U.S. Army Changed by Iraq, but for Better or Worse?
Historically, the National Training Center, the Army's premier combat training facility, has focused on simulating combat between tank-heavy mechanized forces in open, high-desert terrain. But over the past year, it has added urban areas, hired some Iraqi Americans to work in them and interact with troops, and even put caves up in the hills where those playing opposing guerrilla forces can hide weapons and other supplies.
If Army soldiers treat the "locals" well in the urban areas, they learn more about those weapons caches. If they don't, they find out about the weapons the hard way. New training scenarios also require Army commanders to handle everything from combat operations to refugee relief simultaneously.
The Army also has added 8,000 slots to the normally 25,000 infantrymen it trains annually at Fort Benning, Ga. To handle the surge, and to replace drill sergeants deployed to Iraq and Afghanistan to train locals there, it has mobilized about 100 reservists to drill the new soldiers.
Even mechanics and clerks now are given training in combat operations, such as defending a convoy or reacting to an ambush, said Bob Seger, acting deputy chief of staff for operations at the Army's Training and Doctrine Command. "This is introductory training for everybody, not just infantry or cavalry scouts," he said. "From initial entry training of soldiers all the way up to general officers, we are designing new courses and doing everything we can to get people ready to go."
Wallace, who is head of the Army's Combined Arms Center, said the changes in Army training are the most significant since the "training revolution" of the early 1980s, when the service came out of its post-Vietnam funk and based its training on realistic mock combat against a professional opposing force with trained observers.
Not everyone is as sanguine. Army insiders report quiet worry in the service about the recent decision to deploy to Iraq the opposing forces from two of the Army's three major training centers. "To move our best trainers to the combat zone proves to you how stretched the Army is," said retired Army Col. John Antal.
Moves like that indicate that the service may be eating its seed corn. "We need to keep our eye on this," said one senior Army general, who worries about the possibility of keeping tens of thousands of troops in Iraq for years. "We'll survive in the short term, but we have to be careful not to inadvertently cut our collective throat in the long term."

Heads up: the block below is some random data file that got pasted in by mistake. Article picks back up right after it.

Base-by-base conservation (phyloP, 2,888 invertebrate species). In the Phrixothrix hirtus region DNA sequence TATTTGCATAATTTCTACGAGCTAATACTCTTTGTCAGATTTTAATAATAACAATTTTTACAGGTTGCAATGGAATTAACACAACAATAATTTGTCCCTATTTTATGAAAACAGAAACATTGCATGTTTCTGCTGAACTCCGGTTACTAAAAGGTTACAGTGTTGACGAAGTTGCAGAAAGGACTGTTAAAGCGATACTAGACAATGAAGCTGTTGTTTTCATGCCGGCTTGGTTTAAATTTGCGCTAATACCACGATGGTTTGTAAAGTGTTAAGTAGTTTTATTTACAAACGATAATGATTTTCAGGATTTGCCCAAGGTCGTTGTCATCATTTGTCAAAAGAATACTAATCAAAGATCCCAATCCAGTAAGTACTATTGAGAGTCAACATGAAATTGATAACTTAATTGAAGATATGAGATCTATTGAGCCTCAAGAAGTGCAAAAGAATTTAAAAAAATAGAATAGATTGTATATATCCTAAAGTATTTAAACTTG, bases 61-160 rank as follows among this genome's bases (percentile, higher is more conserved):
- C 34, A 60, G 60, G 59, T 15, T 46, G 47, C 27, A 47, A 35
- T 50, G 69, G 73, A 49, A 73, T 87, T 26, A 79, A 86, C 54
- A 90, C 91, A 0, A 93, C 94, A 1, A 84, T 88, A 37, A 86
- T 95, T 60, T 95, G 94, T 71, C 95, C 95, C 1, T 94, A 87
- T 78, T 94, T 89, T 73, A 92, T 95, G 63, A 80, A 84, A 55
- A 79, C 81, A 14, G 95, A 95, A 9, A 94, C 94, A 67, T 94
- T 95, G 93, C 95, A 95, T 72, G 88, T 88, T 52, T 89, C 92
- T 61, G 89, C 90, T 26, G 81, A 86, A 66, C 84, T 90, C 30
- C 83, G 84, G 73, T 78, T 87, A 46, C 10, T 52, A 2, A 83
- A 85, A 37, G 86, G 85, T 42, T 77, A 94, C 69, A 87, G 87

The greatest long-term effect of the difficult environment in Iraq may be on the generation of younger officers and soldiers who have led platoons and companies there over the past year. "The complexity, unpredictability and ambiguity of postwar Iraq is producing a cohort of innovative, confident and adaptable junior officers," said retired Army Lt. Col. Leonard Wong, an expert in military personnel issues.
Wong has just completed for the Army War College a study for which he interviewed more than 50 lieutenants and captains serving in Iraq. His conclusion: "Our troops aren't just competent; Iraq also is teaching them capacity -- they can handle a lot more. With all the incredibly bad-news stories you hear out of Operation Iraqi Freedom, this is a good-news story -- if we leverage it correctly."
His concern, he said, is that the Army will not know what to do with those agile, intellectually creative officers, and on their return will simply put them back into the lockstep of garrison life, rather than seek to find ways to nurture their newfound skills. One captain who recently returned from a year of combat in Iraq noted that he was returned to "restrictive training limitations of the past era," making it more difficult to convey some of the hard-earned knowledge he brought back.
But retired Col. Douglas Macgregor, who left the Army last month, has a darker view of the choices those younger officers are likely to make. He said he believes that the situation in Iraq is such a mess, with the Army pursuing "wrongheaded tactics," that, "in the end, our best soldiers, sergeants, lieutenants and captains will leave in disgust, and we will be unprepared for the future regional Middle Eastern war that our weak performance in Iraq now makes inevitable."
© 2004 The Washington Post Company